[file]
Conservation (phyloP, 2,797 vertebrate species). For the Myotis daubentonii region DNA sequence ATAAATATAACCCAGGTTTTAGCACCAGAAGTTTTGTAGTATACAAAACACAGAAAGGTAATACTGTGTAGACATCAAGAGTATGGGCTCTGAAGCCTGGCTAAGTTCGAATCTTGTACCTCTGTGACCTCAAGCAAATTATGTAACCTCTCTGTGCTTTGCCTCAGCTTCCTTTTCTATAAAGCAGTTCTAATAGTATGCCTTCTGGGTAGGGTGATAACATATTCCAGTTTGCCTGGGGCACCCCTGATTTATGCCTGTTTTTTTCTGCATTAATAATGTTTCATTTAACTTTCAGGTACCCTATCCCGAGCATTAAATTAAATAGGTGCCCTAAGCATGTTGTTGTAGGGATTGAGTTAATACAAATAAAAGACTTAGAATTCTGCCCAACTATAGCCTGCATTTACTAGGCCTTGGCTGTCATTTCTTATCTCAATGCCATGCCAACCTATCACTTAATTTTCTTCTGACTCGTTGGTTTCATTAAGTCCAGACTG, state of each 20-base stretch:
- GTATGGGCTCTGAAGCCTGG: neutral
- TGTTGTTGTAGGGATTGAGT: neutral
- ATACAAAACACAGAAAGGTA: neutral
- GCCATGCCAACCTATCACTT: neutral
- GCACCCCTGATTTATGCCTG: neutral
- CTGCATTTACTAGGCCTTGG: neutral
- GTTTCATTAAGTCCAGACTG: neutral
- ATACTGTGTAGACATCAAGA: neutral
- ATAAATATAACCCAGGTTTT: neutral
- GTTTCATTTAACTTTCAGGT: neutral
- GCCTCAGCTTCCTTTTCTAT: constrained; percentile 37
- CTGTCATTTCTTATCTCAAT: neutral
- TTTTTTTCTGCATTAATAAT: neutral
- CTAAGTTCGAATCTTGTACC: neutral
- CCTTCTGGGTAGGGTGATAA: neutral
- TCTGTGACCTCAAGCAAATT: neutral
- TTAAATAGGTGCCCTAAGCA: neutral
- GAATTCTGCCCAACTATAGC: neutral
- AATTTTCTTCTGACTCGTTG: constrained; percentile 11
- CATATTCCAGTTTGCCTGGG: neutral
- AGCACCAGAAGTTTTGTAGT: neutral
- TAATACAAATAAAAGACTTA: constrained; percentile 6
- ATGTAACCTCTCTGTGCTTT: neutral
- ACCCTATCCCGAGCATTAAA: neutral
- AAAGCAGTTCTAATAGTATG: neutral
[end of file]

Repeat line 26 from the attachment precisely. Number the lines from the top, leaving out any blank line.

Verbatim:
- AAAGCAGTTCTAATAGTATG: neutral